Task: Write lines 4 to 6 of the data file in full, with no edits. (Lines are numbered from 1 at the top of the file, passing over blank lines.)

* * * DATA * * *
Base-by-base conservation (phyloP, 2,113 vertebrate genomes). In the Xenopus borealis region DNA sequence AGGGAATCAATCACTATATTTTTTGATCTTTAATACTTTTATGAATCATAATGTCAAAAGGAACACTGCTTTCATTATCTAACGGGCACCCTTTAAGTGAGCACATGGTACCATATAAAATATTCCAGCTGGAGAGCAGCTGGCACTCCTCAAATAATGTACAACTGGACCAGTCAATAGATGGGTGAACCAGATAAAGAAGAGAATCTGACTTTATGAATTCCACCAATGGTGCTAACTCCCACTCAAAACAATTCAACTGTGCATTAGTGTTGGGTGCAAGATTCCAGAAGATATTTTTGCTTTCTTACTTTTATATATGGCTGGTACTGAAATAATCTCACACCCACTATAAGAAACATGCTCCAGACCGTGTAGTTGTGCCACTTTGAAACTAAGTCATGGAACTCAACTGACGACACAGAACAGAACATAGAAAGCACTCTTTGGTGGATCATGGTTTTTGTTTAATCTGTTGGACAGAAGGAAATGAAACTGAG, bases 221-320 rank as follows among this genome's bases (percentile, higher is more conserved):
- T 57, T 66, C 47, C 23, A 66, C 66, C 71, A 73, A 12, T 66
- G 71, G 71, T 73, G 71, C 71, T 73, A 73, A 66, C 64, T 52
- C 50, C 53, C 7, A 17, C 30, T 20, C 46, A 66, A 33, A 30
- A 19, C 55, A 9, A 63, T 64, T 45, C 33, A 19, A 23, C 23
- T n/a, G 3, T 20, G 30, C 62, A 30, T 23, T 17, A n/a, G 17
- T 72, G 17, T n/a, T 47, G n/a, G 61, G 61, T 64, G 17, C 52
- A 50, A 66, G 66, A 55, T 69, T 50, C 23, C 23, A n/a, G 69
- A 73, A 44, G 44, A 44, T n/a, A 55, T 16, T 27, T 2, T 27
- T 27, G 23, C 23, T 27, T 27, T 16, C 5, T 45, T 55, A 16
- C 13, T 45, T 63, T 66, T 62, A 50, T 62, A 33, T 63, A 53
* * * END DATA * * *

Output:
- C 50, C 53, C 7, A 17, C 30, T 20, C 46, A 66, A 33, A 30
- A 19, C 55, A 9, A 63, T 64, T 45, C 33, A 19, A 23, C 23
- T n/a, G 3, T 20, G 30, C 62, A 30, T 23, T 17, A n/a, G 17